Hitherto since the last Budget the defence for taxing pensions has been that people got the relief when they paid their contributions over their working life. It was always said that the reason why the pension was taxable was that for 40 years people have been enabled—and sometimes it was a considerable advantage—to regard their contributions as expenses for tax purposes. Now they have to be paid out of spending money, and this means that the Treasury is getting it at both ends. This is a characteristic Treasury attitude. It is not Morton's fork, it is MacDermot's fork, and it is monstrous, since at the instance of the Treasury last year an immense amount of money was gathered by altering the rule. It was all done rather surreptitiously and nobody noticed it.

Dame Irene Ward

(Tynemouth): I noticed it.

Mr. Fletcher-Cooke

It is being noticed by the population now, although it was not noticed then, because people had even more dramatic new taxes to consider. As my hon. Friend the Member for Barry (Mr. Gower) pointed out, more and more in our interviews we are finding that people consider it intolerable to have to pay tax twice, as they put it, because this is really what it amounts to.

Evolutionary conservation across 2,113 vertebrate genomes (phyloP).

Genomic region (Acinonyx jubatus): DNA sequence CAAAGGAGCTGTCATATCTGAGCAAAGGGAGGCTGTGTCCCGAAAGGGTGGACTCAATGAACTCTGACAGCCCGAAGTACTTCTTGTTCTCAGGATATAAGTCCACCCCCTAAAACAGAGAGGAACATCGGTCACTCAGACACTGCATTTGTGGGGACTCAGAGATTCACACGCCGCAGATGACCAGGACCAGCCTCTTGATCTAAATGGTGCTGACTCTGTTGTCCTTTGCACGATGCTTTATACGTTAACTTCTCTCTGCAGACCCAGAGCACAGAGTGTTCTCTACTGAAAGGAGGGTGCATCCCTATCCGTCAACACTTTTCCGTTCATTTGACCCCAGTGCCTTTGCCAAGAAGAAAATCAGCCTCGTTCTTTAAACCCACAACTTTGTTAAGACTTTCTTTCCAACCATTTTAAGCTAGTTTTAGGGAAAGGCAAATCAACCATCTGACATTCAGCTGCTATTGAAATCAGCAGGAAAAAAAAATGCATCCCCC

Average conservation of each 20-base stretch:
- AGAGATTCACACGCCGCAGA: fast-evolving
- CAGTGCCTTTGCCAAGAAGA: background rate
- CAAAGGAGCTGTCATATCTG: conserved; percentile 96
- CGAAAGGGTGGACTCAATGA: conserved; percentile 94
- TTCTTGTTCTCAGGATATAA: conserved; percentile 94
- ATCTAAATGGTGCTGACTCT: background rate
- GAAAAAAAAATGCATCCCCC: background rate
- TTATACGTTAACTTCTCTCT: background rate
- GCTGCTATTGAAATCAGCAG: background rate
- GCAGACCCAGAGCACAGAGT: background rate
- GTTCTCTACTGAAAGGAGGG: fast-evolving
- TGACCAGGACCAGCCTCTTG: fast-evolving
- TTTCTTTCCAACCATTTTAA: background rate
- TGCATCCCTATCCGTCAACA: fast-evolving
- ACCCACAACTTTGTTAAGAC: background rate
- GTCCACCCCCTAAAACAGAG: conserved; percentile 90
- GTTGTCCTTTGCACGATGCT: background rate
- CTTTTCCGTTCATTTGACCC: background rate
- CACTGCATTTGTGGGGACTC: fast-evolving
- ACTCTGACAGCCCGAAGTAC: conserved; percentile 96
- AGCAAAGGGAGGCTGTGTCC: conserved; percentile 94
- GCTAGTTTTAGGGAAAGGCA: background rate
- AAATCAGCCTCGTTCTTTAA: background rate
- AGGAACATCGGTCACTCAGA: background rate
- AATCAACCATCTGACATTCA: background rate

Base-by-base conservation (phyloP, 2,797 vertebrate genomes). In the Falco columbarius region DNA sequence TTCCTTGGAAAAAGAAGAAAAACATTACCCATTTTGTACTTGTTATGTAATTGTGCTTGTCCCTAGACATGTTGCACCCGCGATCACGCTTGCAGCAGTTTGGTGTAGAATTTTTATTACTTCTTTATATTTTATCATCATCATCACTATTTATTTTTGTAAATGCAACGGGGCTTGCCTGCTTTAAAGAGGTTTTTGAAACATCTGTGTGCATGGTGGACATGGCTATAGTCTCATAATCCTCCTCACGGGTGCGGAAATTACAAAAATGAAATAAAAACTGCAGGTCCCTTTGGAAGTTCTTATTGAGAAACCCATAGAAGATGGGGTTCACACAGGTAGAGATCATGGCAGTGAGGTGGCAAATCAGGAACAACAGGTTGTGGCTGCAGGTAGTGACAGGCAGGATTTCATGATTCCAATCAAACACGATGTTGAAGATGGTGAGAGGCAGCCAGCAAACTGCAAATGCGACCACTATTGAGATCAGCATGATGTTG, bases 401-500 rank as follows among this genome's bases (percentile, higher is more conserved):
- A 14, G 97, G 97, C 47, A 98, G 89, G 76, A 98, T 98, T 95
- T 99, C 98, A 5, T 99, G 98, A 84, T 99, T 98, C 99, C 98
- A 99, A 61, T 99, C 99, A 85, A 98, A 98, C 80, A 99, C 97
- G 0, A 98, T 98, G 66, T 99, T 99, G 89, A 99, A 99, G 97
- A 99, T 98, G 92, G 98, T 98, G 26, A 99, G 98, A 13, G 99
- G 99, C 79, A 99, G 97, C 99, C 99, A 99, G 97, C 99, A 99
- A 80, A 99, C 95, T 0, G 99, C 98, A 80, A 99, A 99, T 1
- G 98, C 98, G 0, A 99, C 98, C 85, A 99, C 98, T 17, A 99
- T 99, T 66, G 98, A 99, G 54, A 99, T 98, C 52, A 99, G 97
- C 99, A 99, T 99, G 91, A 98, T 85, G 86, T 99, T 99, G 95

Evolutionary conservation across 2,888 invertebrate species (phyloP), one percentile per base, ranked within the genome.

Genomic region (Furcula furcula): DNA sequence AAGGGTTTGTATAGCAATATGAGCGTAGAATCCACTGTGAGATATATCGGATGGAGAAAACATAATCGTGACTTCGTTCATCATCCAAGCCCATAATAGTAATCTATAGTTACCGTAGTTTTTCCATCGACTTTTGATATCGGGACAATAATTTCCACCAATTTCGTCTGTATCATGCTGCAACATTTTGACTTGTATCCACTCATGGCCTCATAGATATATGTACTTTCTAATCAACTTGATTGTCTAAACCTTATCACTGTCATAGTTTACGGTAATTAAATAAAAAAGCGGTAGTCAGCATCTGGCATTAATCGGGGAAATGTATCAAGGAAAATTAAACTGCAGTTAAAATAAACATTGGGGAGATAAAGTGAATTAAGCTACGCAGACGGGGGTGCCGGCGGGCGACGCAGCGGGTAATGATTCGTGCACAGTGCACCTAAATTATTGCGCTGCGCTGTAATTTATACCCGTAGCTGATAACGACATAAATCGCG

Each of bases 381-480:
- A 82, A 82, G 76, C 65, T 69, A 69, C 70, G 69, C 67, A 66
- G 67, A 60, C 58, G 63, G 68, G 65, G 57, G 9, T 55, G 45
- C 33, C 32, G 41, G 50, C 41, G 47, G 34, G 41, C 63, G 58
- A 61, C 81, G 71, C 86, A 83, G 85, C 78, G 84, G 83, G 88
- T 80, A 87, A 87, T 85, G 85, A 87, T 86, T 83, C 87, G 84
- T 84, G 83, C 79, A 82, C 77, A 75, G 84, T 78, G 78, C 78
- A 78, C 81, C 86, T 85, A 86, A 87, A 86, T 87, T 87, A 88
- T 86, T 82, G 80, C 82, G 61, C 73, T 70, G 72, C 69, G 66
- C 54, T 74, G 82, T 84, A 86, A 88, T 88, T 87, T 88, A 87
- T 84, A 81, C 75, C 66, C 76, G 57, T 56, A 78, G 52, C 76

It is therefore incumbent on the Financial Secretary when he rejects this Clause, as I fear he looks as though he is going to, to give us some hope that he will produce a better Clause on the same lines, taking into account the little dangers that I have pointed out in the first instance, and perhaps giving the marginal relief. This is necessary because one cannot have all or nothing as the Clause as drafted gives when one gets up against the £400, or the other sum, as the case may be.

I think that the Financial Secretary ought to design his new Clause—I am paying him the compliment of thinking that he will put down a new one on Report—so that it gives encouragement to the continuation of working, and if necessary working full-time by those who would want to do so if it was made worth their while. I regard this as an important feature, apart from the mere justice of it. This could have most important economic consequences, and I think that the Financial Secretary should do something imaginative with this suggestion. If he merely puts up a bald refusal, he will disappoint us very much indeed.

4.30 p.m.

Mr. J. T. Price

(Westhoughton): I fully understand the readiness and even enthusiasm with which the right hon. Member for Enfield, West (Mr. Iain Macleod) supports the new Clause. What I do not understand, since a question of principle is involved, is why hon. Members oppo- site were not so enthusiastic for this reform when they were holding the reins of Government.